After several months of once a week lessons and 30+ minutes of daily practice, I was feeling more comfortable around the keyboard. The exercises were coming easier and I was plodding through a few basic tunes. That’s when I got the idea to check out how others had progressed in the first few months.
The top comment for this video, with 1.7K likes, was “Adderall’s one hell of a drug…”
Drug-addled or not, seeing this sort of progress is deflating. My suggestion to anyone learning piano as an adult is to avoid looking around and comparing yourself to the rest of the world, especially to students who are in their peak learning mode, have time on their hands, and can withstand the demands of Adderall and the like. It me took a week to get motivated again.
It’s an age of distractions. Focus on your own motivations, your own goals and your own pace of learning. Mindful practice and showing up will take you a long way.
I’m reading a book called Stealing Fire by Steven Kotler that talks about group flow states, and so far I’m surprised that he has not mentioned how musicians achieve that. (He’s focused on Navy SEALS, Google’s leaders, and other high performers.)
Not being a musician , I can’t speak from first hand experience, but I gather from others — like Laurent de Wilde, whose biography of Thelonius Monk describes this suspension of the self to merge with the group — that it’s an addictive experience.
I think one of the benefits of learning any musical instrument is to enjoy playing with others. Learning with others is a great way to maintain enthusiasm, stick with the program, and gain another perspective. My kids are doing much more collaborative learning than I ever did at that age (that’s a whole other post.) Right now, my younger daughter and I have a pact to practice 10 minutes a day of our respective instruments for a week. Piano for me, cello for her.
Particularly for younger children, practicing can be a chore. If you can introduce an element of gaming and togetherness, it makes it much easier. So we begin with an easy 10 minutes per day, rain or shine, no matter what. This begins to establish a daily routine. Everything I’ve researched about skill acquisition suggests that practicing 10 minutes a day is more effective than 30 minutes every 3 days. So that is the objective and we are half way through the week. Carry on.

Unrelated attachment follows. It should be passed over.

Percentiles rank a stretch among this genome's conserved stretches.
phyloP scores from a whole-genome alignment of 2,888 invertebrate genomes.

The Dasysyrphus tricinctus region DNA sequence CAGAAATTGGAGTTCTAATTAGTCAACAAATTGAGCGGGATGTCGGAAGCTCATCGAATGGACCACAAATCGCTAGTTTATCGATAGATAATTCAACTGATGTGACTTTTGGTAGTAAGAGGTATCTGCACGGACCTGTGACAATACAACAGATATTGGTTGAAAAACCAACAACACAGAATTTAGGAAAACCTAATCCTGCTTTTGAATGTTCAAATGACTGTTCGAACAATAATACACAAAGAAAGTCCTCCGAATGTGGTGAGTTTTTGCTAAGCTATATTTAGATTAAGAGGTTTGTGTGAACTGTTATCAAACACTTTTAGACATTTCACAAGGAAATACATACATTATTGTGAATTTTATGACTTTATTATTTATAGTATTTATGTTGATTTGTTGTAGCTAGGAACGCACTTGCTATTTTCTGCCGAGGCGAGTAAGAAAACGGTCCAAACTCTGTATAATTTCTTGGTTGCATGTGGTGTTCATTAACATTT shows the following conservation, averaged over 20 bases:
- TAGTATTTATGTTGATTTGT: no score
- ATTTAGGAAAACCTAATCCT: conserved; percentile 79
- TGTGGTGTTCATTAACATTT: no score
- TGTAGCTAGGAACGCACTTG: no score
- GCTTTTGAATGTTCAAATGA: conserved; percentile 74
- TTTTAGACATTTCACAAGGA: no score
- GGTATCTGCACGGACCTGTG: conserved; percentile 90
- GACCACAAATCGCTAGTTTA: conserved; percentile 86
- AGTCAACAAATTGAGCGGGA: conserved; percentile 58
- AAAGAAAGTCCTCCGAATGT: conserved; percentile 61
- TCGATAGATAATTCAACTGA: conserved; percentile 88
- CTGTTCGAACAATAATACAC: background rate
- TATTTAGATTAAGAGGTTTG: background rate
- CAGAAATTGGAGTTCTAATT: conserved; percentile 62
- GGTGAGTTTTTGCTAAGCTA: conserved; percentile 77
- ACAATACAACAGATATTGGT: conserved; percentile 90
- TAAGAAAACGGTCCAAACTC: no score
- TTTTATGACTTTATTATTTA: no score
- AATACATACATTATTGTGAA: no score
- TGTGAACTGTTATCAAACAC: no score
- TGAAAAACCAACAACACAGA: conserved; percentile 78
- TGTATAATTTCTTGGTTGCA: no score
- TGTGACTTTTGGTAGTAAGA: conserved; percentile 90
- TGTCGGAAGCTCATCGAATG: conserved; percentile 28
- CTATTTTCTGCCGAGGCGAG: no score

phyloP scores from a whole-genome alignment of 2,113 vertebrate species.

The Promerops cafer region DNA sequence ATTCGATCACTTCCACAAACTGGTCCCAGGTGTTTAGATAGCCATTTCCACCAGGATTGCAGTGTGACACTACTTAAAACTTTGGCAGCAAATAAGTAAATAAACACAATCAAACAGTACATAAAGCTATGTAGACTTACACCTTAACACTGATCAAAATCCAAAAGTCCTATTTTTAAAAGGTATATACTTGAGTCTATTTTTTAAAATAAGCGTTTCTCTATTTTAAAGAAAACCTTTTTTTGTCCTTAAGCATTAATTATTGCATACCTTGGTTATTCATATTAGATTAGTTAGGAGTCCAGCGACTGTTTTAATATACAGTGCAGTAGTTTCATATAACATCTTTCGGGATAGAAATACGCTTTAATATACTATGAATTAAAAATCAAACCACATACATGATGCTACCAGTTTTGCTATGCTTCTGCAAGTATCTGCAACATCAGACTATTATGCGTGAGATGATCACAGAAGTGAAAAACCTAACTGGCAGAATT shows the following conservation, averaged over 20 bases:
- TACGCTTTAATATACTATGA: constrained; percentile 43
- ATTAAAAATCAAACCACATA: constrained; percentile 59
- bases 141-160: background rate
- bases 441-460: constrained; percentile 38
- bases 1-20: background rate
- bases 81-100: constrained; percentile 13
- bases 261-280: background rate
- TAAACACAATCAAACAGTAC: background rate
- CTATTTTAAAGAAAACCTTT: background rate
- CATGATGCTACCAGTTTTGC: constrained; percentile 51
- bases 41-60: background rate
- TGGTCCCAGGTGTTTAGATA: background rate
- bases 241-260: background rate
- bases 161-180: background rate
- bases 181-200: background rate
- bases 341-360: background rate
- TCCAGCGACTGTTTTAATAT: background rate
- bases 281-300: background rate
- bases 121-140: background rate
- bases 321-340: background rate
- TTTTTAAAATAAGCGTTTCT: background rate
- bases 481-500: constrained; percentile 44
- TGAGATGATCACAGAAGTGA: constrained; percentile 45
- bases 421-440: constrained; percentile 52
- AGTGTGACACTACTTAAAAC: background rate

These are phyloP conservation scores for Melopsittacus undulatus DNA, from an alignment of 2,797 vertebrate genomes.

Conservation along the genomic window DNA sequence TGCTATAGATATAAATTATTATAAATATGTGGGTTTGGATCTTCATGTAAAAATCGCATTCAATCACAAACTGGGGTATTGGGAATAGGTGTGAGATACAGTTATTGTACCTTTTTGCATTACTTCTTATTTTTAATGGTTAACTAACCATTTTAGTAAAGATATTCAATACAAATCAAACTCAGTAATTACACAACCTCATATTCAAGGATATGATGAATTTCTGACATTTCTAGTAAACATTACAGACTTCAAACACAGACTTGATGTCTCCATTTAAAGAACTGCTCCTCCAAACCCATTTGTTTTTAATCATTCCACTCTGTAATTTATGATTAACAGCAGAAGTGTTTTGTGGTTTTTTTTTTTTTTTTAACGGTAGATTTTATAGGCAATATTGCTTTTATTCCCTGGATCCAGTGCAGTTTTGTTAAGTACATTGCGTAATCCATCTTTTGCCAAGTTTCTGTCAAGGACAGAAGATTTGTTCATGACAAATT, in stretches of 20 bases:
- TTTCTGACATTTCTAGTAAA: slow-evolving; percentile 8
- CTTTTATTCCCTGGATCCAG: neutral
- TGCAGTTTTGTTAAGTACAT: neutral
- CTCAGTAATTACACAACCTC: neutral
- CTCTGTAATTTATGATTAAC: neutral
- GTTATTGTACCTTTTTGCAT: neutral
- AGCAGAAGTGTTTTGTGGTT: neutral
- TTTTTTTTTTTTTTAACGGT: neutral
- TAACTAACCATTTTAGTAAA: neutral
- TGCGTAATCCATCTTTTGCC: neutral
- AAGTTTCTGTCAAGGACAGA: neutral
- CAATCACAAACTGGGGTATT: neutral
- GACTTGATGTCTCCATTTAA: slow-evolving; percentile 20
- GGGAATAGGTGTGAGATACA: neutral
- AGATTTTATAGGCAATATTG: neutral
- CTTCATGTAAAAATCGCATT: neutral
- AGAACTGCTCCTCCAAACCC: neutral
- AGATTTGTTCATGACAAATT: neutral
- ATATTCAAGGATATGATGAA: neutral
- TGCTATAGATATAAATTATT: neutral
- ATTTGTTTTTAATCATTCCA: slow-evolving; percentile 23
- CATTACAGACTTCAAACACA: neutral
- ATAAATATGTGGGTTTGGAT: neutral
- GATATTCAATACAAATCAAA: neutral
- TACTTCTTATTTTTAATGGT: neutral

By EMILY J. LEVINE and MITCHELL L. STEVENS New taxes are not the answer. A radical reorientation of their mission is.
Many would agree that higher education in the United States is broken and in need of reform. But the so-called tax “reform” bill currently wending its way through Congress is a blunt instrument hitting the wrong targets, as the authors point out:
“Taxing graduate students is a crude, destructive mechanism for extracting goods from academia because it would diminish both scientific discovery and the size and scope of the educated public that has been improving our country for generations. The current plan for taxing endowments does not address the problems that rightly drive citizen fury: soaring costs, educational inequality and schools’ resistance to change.”
The article offers up some interesting ideas, but for anyone looking for in-depth analysis, well grounded research and concrete ideas about how education should be designed for the 21st century, I recommend “The New Education” by Cathy N. Davidson. She has been there and done that and knows whereof she speaks.
Dragging yourself out of bed and into the pool or the gym or onto the trail is a whole lot easier if you’ve got a friend or two waiting to do it with you. I know from personal experience that without a group of friendly swimmers at my ability level and a coach to guide us, I would never have shown up at the pool at 6am for five years plus, rain or shine, to swim a hundred laps or so. Among other things, workout buddies turn a lonely grind into a social event, keep you committed to showing up, and provide a self-reinforcing feedback loop of positive behavior. Anyone who has stuck with an exercise regimen consistently and successfully knows that showing up is half the battle. And if your experience is anything like mine, your workout buddies turn into lifelong friends that you spend more and more time with. After all you’re already sharing an important part of your life with them – you must have something in common. So whenever possible, find a buddy or two – and preferably more – to share your obsession with. It changes the game completely.